At a conference earlier this year, Deputy Associate General Stephen Cox offered further guidance on a number of topics central to the DOJ’s enforcement attitude in FCA actions over the past several years. Cox’s comments help provide further clarity and color to several recent memorandums authored by the DOJ and provide guidance on the DOJ’s initiatives and perspectives.

Granston Memo – In a January 2018 memorandum authored by Michael Granston, the Director of the DOJ’s Civil Fraud Section, the DOJ issued internal guidance on the factors that it considers when deciding to exercise its authority to dismiss meritless FCA actions. Cox reaffirmed the underlying principles of the Granston Memo, explaining that even non-intervened cases (which constitute about 80% of all qui tam actions) consume resources and time and that part of the DOJ’s gatekeeping role includes curbing cases that are “non-meritorious, abusive, or contrary to the interests of justice[.]” Cox clarified that the Granston Memo is not a pronouncement of a new policy; rather, it is an effort towards ensuring that the factors enumerated therein are applied more consistently.

Brand Memo – In another January 2018 memorandum, this one authored by then Associate Attorney General Rachel Brand, the DOJ clarified its position on the use and impact of subregulatory guidance, explaining that the violation of such guidance cannot be used to establish a violation of law as it does not have the force or effect of law. A year later, in discussing the Brand Memo, Cox succinctly noted that “agency guidance should educate, not regulate.” Cox elaborated that while an agency’s interpretation of a particular regulatory requirement can be “probative,” it is not binding.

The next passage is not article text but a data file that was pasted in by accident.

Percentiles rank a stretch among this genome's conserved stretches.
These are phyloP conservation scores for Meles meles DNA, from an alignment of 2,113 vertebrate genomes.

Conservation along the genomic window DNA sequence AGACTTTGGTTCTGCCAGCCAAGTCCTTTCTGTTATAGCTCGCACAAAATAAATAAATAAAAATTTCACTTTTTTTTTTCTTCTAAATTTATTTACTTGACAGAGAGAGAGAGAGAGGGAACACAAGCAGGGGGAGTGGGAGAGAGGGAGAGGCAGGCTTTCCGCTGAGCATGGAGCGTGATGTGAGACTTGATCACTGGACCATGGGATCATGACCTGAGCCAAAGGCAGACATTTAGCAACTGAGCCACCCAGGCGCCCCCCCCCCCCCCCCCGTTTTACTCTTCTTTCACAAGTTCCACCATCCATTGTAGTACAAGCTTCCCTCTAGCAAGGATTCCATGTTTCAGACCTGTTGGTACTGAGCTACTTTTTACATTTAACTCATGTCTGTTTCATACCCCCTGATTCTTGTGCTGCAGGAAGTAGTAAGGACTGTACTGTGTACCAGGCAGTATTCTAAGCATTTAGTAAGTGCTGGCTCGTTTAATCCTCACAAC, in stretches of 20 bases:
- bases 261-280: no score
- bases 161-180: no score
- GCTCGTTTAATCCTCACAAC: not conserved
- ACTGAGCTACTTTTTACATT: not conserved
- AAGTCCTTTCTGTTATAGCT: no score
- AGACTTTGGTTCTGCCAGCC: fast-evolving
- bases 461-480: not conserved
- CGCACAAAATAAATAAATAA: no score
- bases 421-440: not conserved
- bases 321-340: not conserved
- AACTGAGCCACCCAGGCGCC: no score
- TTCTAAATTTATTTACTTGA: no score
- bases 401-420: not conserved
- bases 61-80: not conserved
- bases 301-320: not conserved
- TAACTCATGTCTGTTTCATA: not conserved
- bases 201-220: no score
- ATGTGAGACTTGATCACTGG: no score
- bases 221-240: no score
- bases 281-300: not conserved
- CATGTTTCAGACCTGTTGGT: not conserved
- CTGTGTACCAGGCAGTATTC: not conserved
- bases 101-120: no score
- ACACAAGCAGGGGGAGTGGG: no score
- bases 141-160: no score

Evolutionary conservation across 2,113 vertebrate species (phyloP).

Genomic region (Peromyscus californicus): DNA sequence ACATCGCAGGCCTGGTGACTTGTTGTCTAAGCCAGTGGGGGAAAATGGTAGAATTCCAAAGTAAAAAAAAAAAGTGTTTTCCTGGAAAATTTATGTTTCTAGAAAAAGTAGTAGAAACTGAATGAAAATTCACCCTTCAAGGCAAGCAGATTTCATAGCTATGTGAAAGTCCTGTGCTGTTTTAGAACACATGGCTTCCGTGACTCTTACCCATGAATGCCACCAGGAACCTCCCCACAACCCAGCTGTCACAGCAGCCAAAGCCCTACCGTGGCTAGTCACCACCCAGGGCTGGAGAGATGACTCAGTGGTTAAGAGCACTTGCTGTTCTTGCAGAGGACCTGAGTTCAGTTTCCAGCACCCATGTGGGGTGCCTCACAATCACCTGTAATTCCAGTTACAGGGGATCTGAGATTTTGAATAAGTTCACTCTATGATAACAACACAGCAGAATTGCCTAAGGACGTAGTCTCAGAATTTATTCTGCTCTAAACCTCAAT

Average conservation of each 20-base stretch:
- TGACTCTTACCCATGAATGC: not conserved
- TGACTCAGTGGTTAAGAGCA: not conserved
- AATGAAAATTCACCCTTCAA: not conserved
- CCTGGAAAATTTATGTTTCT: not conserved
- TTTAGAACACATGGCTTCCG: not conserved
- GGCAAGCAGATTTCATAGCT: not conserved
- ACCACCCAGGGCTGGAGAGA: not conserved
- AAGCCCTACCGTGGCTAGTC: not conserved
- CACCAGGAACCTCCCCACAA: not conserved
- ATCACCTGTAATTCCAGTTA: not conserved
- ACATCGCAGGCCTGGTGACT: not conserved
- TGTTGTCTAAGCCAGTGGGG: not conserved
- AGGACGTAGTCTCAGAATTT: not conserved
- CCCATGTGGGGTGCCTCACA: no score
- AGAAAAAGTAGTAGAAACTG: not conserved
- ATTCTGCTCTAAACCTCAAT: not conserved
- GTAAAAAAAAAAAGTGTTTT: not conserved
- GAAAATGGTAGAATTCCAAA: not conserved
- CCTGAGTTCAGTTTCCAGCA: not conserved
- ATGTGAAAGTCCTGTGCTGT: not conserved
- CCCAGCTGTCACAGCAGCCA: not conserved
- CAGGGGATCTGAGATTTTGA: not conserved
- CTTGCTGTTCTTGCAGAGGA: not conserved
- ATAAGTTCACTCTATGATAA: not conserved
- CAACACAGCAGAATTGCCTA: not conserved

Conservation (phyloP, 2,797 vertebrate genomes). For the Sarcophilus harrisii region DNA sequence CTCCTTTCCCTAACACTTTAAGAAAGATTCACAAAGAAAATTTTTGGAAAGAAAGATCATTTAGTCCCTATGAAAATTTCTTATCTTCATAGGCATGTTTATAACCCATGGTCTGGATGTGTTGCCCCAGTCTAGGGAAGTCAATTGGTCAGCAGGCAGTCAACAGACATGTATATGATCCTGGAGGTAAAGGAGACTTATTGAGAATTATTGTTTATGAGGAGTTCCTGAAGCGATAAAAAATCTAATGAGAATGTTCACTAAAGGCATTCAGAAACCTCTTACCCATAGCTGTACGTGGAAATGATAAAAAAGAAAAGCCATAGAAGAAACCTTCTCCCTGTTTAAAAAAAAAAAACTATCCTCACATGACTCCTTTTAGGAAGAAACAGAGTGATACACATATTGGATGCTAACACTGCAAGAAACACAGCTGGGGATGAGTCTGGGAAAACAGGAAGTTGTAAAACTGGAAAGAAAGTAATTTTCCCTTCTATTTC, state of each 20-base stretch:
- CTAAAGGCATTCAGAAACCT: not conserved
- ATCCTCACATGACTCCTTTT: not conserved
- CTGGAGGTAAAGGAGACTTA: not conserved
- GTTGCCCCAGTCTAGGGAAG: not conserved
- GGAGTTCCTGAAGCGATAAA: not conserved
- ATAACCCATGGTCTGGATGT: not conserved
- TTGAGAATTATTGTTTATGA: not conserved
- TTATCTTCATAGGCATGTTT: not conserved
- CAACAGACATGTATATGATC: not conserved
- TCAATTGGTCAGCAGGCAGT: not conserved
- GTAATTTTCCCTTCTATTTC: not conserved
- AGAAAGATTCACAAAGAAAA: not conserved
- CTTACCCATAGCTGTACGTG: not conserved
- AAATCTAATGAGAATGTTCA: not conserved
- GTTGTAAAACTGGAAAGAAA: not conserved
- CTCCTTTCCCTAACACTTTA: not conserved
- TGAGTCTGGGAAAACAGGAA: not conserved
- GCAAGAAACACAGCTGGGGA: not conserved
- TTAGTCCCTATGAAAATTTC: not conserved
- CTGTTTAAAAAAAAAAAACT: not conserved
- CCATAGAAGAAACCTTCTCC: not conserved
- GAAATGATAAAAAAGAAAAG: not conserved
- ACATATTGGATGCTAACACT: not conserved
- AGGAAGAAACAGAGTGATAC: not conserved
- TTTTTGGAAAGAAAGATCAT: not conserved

Yates Memo – While not specifically identifying the Yates Memo, Cox’s remarks touched on a couple of the policies central to the September 2015 memorandum. For instance, Cox highlighted the DOJ’s focus on, and recovery from, individuals alleged to have violated the FCA, noting that in 2018 the DOJ had recovered $114 million from three individuals engaged in a kickback scheme.

Cox, however, also elaborated upon the DOJ’s recent clarification on the criteria for a company to receive cooperation credit. These clarifications, which were initially announced in November 2018 by Deputy Attorney General Rod Rosenstein, explained that the ability for a company to receive cooperation credit is not a bright-lined test and that companies are no longer required to admit the civil liability of every individual employee to receive credit. Cox elaborated on this point, explaining that cooperation credit is not an “all or nothing” concept and that DOJ attorneys hold significant discretion in determining the amount of credit to be provided to a company based on its level of cooperation. Building on this point, Cox explained further that when a company meaningfully assists the government’s investigation, the DOJ has discretion to award some credit even if the company does not qualify for maximum credit.

Cox’s remarks provide helpful clarifications and elaborations to the DOJ’s viewpoints on several key issues in the FCA arena and help provide the FCA defense bar with guidance on the DOJ’s areas of focus.